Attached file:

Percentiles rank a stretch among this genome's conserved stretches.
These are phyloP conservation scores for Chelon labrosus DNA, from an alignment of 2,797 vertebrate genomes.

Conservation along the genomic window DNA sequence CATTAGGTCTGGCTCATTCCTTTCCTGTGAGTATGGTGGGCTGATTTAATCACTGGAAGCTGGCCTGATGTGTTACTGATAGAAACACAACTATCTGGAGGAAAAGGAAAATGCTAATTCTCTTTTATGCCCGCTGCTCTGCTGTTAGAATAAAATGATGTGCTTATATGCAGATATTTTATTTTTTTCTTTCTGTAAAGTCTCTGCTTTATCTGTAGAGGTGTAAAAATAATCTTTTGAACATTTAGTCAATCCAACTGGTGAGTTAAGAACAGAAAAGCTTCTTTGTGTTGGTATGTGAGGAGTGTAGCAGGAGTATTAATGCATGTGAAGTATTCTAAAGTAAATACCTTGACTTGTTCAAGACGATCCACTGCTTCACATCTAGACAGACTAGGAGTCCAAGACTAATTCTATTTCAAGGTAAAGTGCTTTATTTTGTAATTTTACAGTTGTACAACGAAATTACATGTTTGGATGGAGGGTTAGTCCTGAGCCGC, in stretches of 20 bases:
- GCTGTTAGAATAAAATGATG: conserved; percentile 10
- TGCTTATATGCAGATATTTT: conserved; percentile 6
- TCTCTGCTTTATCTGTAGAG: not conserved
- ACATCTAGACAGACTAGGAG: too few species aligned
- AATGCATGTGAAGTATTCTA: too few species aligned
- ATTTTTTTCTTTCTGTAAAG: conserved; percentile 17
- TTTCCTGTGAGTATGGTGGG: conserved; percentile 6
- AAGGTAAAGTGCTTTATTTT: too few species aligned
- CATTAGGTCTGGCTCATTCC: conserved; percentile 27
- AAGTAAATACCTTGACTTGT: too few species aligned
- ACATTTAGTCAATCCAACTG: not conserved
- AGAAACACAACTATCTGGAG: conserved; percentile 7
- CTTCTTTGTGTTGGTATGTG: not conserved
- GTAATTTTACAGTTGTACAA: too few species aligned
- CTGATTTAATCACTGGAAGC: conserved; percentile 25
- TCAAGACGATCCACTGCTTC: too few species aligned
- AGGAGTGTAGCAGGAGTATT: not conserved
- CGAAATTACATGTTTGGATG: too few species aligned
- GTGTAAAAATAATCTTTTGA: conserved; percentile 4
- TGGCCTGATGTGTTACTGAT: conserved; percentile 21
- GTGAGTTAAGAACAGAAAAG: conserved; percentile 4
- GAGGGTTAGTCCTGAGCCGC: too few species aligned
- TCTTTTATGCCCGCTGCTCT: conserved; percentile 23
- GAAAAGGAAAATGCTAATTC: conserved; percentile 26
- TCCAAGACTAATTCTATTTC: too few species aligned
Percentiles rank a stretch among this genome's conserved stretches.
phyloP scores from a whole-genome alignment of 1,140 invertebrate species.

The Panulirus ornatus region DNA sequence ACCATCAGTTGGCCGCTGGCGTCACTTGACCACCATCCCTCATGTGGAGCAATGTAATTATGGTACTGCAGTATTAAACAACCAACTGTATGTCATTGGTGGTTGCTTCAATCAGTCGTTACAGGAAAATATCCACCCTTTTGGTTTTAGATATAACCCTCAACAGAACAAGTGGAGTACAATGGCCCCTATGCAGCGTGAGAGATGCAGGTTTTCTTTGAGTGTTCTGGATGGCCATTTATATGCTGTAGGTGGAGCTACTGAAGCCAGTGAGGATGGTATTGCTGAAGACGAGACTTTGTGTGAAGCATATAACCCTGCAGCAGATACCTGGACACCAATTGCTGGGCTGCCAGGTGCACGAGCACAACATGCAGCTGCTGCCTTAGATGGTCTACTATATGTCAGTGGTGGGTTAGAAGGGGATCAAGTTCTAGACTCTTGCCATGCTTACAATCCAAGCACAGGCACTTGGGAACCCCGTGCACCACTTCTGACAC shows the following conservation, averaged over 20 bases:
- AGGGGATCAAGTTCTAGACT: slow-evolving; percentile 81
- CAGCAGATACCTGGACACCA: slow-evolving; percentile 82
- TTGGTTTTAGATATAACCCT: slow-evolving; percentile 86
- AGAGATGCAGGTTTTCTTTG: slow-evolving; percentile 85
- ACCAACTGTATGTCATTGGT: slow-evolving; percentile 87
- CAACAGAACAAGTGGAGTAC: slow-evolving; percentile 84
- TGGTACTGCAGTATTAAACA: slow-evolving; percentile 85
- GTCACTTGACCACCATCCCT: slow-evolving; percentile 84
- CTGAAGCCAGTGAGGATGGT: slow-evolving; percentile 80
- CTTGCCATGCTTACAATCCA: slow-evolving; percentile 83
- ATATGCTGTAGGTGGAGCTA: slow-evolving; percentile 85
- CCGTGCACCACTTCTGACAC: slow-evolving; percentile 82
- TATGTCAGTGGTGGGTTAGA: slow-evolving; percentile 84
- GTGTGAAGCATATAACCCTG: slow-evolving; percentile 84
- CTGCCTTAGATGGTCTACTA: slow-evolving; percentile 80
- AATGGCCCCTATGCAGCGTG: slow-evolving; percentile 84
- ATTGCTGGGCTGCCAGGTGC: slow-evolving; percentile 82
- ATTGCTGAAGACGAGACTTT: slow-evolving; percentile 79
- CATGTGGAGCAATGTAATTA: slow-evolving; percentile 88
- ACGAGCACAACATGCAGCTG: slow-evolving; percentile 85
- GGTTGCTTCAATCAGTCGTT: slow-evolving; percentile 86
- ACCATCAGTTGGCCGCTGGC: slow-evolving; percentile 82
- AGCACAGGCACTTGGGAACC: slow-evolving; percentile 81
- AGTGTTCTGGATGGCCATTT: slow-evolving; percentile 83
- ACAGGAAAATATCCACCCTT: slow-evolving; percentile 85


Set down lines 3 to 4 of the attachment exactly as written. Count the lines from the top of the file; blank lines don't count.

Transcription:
Conservation along the genomic window DNA sequence CATTAGGTCTGGCTCATTCCTTTCCTGTGAGTATGGTGGGCTGATTTAATCACTGGAAGCTGGCCTGATGTGTTACTGATAGAAACACAACTATCTGGAGGAAAAGGAAAATGCTAATTCTCTTTTATGCCCGCTGCTCTGCTGTTAGAATAAAATGATGTGCTTATATGCAGATATTTTATTTTTTTCTTTCTGTAAAGTCTCTGCTTTATCTGTAGAGGTGTAAAAATAATCTTTTGAACATTTAGTCAATCCAACTGGTGAGTTAAGAACAGAAAAGCTTCTTTGTGTTGGTATGTGAGGAGTGTAGCAGGAGTATTAATGCATGTGAAGTATTCTAAAGTAAATACCTTGACTTGTTCAAGACGATCCACTGCTTCACATCTAGACAGACTAGGAGTCCAAGACTAATTCTATTTCAAGGTAAAGTGCTTTATTTTGTAATTTTACAGTTGTACAACGAAATTACATGTTTGGATGGAGGGTTAGTCCTGAGCCGC, in stretches of 20 bases:
- GCTGTTAGAATAAAATGATG: conserved; percentile 10